I was offered a late gig (I’ll not say when or where in case it costs me work),  for a decent sum of money and relatively close to my house. I’d done the gig before and it was joyful, and I was really confident leading up to it. Perhaps too confident. The compere did a cracking job and the room was lovely, set up perfectly for me to open. I started my bit about Stoke. This bit is pretty deadpan, then I get more energetic as I go on. One table had a bit of pointing at a woman who was from stoke and a bit of “ahh, that’s you that is” which winds me up. I talked to the woman. I asked her what she did for a living (teacher) and what she did for a hobby (drinking). My brain went “Aha. You have a drinking story. tell that. tell that now”. I told it. The audience, listened through it and went “ooh”. not in a good way, where you cross a line but you do it with skill and challenge a stereotype or even the word play is really good so they ignore the content and go “oooh…” and then burst into rounds of applause, like they do for Gary Delaney. They just went. “oooh. I don’t like that”

The story, which is true, is based on me being drunk and accidentally punching a woman. it is a funny story. but, in the baldest terms, it is still me punching a woman. It was accidental, it wasn’t hard, and it was all forgotten quickly. but I still punched a woman.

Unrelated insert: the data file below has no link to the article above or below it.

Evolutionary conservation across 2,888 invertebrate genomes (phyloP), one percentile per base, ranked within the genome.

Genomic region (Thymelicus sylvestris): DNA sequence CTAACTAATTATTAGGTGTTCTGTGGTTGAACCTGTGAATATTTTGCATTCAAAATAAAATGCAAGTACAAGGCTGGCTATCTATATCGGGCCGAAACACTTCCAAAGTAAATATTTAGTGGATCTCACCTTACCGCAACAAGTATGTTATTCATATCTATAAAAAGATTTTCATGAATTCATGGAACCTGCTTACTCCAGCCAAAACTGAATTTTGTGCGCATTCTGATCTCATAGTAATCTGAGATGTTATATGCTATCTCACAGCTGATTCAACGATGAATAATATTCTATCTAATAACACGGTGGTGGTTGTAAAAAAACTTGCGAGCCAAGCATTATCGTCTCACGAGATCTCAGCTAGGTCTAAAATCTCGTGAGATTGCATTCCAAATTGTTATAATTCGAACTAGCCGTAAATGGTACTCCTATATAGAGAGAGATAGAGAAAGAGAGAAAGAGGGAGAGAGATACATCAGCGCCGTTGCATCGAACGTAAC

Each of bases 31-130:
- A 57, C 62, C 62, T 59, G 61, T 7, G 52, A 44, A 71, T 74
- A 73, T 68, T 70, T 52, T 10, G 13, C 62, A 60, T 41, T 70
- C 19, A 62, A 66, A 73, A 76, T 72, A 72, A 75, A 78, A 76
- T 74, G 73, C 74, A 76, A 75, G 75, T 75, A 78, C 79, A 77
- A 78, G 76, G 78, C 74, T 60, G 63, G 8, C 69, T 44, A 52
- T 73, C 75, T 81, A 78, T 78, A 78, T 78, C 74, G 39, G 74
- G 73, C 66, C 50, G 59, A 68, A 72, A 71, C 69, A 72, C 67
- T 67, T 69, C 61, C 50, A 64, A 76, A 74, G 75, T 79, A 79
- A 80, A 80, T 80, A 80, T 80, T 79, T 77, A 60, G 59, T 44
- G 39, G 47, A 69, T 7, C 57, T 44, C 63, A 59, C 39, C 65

In her ovaries.

I’ve told this story a few times, and it’s always got a decent response. but then I have always told it later in a set, when they have seen my cheeky chappy persona and I have prodded around the boundaries of acceptability a few times. So they hear that story and go “Paul, you lovable scamp. what an inherently ridiculous thing to have done. but we liked your bit about the 3 musketeers and so we will go with this”

This audience didn’t know me. They didn’t yet like me. I had come on, deadpan, not reached the punchline of a joke and then bragged about assaulting a female stranger. This is not funny. For years, comedians have had the in-joke when someone tests a dark bit of material someone will go “i wouldn’t open on it”. I had done just that. I spent the next 19 minutes tensely trying to bring the gig back. I didn’t die, but I came close. The compere said he wouldn’t have blamed me if I came off at 15. Every time they laughed, they felt guilty “imagine us, laughing at that wife beater. we would be awful people. let’s stop laughing” they seemed to say.